Vos’ dominant presence serves only to make women’s races more interesting. Her rivals know they cannot allow her to dictate and therefore attack early and in numbers. The men’s race didn’t really ignite until the last 10km – the women’s race was explosive throughout the final 35km, and it was all down to the need to throw high-risk tactics at the defending champion. The fact they ultimately failed made the race no less exciting.
We use the word too easily in sport, but Marianne Vos is a phenomenon. Almost single-handedly, she ups the excitement level in women’s racing. It’s a crying shame we don’t see more of it on our TV screens.
The best of frenemies?
You have to feel sorry for Joaquim Rodriguez. If you add the Worlds to the three grand tours, he now has six podium finishes but no victories. It was he who animated Sunday’s men’s road race, but again he came up short, and by only a few agonising inches as Rui Costa just held him off in the sprint to the line.
But what of the efforts of Alejandro Valverde? Rodriguez had been given the nod to attack, but when Costa set off in pursuit inside the final 2km Valverde did not follow his wheel. He claimed he was too exhausted to put in one final effort. That is certainly plausible – after all, at over 7:25, this was the longest Worlds road race in terms of duration since 1980 – but I also wonder if it was a choice (whether conscious or subconscious) on his part.
There were murmurs of discontent from Samuel Sanchez at last year’s Worlds that Valverde had elected to ride for himself. Was Valverde genuinely tired, or was he happy to not put in that little extra effort to support a countryman who has been more enemy than friend over the past decade?
It probably also didn’t hurt that Valverde and Costa have been Movistar teammates since the former’s return from suspension at the beginning of 2012, although Costa’s departure to Lampre next season makes it unlikely Valverde would have actively helped him.
I’m not suggesting Valverde acted out of malice or as part of some grand conspiracy, but I do question whether he perhaps lacked the motivation to do everything possible to help Rodriguez’s cause.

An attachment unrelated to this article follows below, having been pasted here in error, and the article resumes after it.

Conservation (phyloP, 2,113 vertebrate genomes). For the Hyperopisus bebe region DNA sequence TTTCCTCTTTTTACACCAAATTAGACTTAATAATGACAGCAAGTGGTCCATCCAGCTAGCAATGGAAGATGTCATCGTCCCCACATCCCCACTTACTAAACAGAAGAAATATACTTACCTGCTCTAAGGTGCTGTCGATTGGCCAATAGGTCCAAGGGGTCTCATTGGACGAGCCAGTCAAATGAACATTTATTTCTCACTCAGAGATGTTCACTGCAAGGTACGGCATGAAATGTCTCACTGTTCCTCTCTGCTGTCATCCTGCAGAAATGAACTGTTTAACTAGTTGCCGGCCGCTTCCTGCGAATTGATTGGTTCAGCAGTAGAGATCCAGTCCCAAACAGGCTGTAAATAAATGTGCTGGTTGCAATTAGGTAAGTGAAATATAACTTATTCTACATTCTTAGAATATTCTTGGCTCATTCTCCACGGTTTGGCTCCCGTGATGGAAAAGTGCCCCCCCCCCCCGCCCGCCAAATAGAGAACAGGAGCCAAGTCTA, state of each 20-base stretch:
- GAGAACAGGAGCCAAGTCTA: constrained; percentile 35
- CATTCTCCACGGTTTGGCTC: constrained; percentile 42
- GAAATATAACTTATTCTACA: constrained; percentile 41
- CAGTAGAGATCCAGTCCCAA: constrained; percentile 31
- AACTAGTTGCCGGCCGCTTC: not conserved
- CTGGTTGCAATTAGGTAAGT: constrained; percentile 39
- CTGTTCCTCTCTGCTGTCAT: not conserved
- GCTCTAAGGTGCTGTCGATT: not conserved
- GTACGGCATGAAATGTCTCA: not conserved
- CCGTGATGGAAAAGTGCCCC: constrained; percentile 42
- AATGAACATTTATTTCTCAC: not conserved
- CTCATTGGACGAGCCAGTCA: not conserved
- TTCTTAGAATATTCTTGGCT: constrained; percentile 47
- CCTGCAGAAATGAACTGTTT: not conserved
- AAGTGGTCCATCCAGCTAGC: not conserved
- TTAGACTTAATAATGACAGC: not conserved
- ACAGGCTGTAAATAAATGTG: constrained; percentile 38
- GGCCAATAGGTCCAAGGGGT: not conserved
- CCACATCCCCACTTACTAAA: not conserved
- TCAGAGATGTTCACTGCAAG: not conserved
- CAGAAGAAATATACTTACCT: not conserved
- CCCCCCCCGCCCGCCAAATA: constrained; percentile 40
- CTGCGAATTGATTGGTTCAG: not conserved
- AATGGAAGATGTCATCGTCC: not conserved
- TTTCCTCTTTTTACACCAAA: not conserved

The waiting game
Although the closing kilometres made for exciting viewing as Rodriguez attacked and Rigoberto Uran spectacularly fell victim to what I shall politely refer to as an ‘instantaneous posterior-sternum inversion’ (you work it out!), the first 260km was an exercise in tactical watchfulness punctuated only by the occasional crash.
Why? Was this course too long, too hard, too wet on the day? A little bit of all three. We didn’t see Fabian Cancellara launch his traditional long-range attack. Philippe Gilbert and Peter Sagan went backwards on the final climbs rather than flying off the front. They weren’t caught out – all three occupied prime positions near the front of the reduced peloton before falling back – more that they simply didn’t have the legs, as Kitty suggested on this week’s podcast.
This kind of waiting game is something we have seen arise in several races this season, as the desire to create more punishing finishes has led to more conservative rather than more aggressive racing – the recent change to the Tour of Flanders parcours is a prime example of this – leaving us with 200km-plus of chess building up to a frantic flurry of action at the end.
Is it necessary for the Worlds course to be so long? It’s a matter of personal opinion. A shorter parcours would encourage (but not guarantee) more aggressive racing. And yet we would also lose some of the physical challenge that a longer race provides. Milan-San Remo is so difficult not just because of the Poggio and the Cipressa but because it is nearly 300km long.
The length of the race makes a difference. Would we have seen more of a spark from Cancellara, Gilbert and Sagan if the parcours had been 222km rather than 272km? Almost certainly.
Personally, I wouldn’t have it any other way. The Worlds shouldn’t be just any old road race. It should present the ultimate challenge to the riders, and at a duration of seven hours that’s exactly what it does.